10 Most Insane Drinking Games From Around The World

If there is one thing that has always gone throughout history and always will do in the future, it is people getting drunk! You just can’t deny the fun and enjoyment you get from a night out with friends, having a few drinks to fully unwind. From the ancient Greeks and Romans right up to the modern day, this has always been true. Part of this for some people is the drinking game. These games not only add even more fun into the evening but are real achievements if you manage to win!
Here are ten of the most insane drinking games in history from around the world.

10 – Sumbel

Walhall by Emil Doepler
Walhall by Emil Doepler – Emil Doepler [Public domain], via Wikimedia Commons
This ancient drinking game is found in the Nordic traditions of the Vikings. The Sumbel itself was the name of the drinking game as well as the horn shaped drinking vessel used to play it. It was usually played at large social occasions as a means to bond with others around you. Originally, mead would have been placed in the horn for everyone to drink from but following on from that, anything alcoholic was used.
During the Sumbel game, a passionate toast would be shouted before the first rounding of drinking began. This was normally dedicated to the Gods and the horn would be filled and passed to all present to drink from. The next round would be dedicated to fallen heroes while the final round would be a personal dedication by each player to friends who were no longer alive. Obviously by the time it finished, everyone would be pretty drunk!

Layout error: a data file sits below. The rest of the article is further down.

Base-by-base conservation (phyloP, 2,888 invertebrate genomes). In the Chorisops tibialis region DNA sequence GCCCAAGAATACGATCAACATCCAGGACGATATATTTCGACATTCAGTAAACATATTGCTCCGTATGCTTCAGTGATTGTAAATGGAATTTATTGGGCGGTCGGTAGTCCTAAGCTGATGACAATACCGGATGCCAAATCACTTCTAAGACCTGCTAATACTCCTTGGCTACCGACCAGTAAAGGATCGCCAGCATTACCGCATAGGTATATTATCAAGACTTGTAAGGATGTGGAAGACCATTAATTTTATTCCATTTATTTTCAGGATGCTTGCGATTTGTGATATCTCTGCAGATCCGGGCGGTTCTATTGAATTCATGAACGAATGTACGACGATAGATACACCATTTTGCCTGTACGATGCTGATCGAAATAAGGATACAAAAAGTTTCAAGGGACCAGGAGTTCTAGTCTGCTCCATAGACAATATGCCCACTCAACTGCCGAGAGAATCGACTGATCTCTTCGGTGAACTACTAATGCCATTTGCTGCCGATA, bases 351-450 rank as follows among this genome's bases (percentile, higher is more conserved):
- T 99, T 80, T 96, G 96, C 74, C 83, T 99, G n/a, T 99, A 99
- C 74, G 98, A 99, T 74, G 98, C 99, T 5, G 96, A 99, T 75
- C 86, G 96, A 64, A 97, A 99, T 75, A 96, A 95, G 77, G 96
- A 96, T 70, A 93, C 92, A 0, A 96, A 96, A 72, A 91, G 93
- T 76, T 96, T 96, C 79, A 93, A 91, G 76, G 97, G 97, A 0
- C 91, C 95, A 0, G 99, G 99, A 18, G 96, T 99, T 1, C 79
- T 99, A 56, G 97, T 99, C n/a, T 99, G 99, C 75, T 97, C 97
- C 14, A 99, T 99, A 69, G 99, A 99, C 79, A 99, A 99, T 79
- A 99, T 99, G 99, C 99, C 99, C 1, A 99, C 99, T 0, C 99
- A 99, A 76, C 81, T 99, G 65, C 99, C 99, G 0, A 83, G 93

09 – Kottabos

Kottabos – By Μαρσύας (Own work) [GFDL, CC-BY-SA-3.0 or CC BY 2.5], via Wikimedia Commons
This drinking game was popular in ancient Greece around the fifth century B.C. and could get quite messy. The Kottabos was actually the name of the bowl used in the game. This was a wide, flat dish that was filled with wine for each player to drink. Once they had drunk all the wine in the dish then the aim was to throw the dregs at wooden targets in the room to knock them over.
Needless to say, this could get very messy! Luckily most of the Greeks who played this game were very well off and had servants to clean the mess up. The Kottabos bowl was usually highly decorated and sometimes had funny picture on too.

08 – The Wager Cup

The Wager Cup
The Wager Cup – By VAwebteam at English Wikipedia [GFDL or CC-BY-SA-3.0], via Wikimedia Commons
This drinking challenge was based on the cup of the same name. The Wager Cup was originally known as the Maiden’s Cup and its use stretches back to 16th century Germany. To begin with, it was used mainly at weddings. The cup itself was in the shape of a women with a wide skirt that made a cup when inverted.
When swivelled to remain upright, the woman figure also carried a separate bowl above her head to effectively create two cups in one. The aim of the game was to drink from the woman’s skirt without spilling any drink that had been placed in the pivoting bowl. Their use into a widespread drinking game began when the cup came to England and was renamed The Wager Cup.

07 – Buffalo

Buffalo Club